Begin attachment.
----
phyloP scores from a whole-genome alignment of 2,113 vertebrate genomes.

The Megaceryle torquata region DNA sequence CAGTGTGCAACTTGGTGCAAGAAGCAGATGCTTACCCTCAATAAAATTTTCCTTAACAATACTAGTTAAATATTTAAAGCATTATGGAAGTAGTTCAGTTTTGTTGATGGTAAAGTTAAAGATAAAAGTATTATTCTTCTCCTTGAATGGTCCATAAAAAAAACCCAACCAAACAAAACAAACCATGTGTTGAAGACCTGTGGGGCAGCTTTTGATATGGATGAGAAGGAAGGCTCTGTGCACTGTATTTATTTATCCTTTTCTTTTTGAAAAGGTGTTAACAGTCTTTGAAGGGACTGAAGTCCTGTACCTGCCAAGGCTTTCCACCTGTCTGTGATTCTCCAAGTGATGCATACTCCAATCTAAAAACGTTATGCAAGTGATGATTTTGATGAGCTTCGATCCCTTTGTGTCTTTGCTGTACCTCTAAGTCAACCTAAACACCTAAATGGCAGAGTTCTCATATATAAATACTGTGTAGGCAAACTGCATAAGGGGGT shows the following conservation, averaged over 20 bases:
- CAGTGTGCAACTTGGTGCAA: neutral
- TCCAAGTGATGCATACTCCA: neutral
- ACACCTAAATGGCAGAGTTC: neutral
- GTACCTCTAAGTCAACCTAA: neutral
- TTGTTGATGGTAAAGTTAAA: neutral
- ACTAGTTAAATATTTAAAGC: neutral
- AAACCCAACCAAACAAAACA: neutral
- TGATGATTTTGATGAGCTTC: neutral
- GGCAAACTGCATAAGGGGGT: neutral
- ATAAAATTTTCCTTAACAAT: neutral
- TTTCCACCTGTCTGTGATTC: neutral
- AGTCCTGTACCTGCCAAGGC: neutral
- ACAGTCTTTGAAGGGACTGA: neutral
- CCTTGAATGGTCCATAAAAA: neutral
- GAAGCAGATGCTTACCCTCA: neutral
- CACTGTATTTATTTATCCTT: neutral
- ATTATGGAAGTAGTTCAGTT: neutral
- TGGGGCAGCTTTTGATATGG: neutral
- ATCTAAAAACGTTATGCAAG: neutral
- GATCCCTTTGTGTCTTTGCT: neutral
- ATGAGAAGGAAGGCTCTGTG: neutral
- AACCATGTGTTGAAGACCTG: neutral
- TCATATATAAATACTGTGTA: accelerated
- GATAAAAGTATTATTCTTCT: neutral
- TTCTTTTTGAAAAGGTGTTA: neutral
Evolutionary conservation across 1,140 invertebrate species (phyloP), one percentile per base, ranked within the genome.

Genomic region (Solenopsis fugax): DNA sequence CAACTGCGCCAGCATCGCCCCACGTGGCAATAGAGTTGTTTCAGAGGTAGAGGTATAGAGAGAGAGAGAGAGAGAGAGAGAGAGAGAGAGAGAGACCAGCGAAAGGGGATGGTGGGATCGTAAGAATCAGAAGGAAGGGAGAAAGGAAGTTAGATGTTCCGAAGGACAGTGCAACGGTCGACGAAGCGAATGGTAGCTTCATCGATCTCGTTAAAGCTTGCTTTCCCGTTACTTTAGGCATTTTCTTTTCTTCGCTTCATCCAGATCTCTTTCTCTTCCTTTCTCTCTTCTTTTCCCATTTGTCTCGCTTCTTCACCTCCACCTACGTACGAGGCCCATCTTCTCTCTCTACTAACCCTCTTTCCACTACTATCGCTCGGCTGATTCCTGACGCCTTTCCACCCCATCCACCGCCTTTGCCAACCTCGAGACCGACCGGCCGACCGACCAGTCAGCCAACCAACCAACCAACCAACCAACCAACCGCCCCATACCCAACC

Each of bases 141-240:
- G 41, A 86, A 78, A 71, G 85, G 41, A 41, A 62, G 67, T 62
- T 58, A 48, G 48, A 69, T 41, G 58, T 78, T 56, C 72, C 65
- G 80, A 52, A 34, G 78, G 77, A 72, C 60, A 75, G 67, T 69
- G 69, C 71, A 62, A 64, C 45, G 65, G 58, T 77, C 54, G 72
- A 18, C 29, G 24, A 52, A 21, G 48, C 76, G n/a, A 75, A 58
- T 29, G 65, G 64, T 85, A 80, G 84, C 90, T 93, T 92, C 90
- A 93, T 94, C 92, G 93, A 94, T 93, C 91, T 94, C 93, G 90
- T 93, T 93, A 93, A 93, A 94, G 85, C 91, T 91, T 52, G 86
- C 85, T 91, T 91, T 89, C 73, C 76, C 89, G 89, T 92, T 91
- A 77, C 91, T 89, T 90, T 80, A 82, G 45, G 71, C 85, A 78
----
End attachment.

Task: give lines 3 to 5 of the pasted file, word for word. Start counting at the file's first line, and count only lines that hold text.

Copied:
- CAGTGTGCAACTTGGTGCAA: neutral
- TCCAAGTGATGCATACTCCA: neutral
- ACACCTAAATGGCAGAGTTC: neutral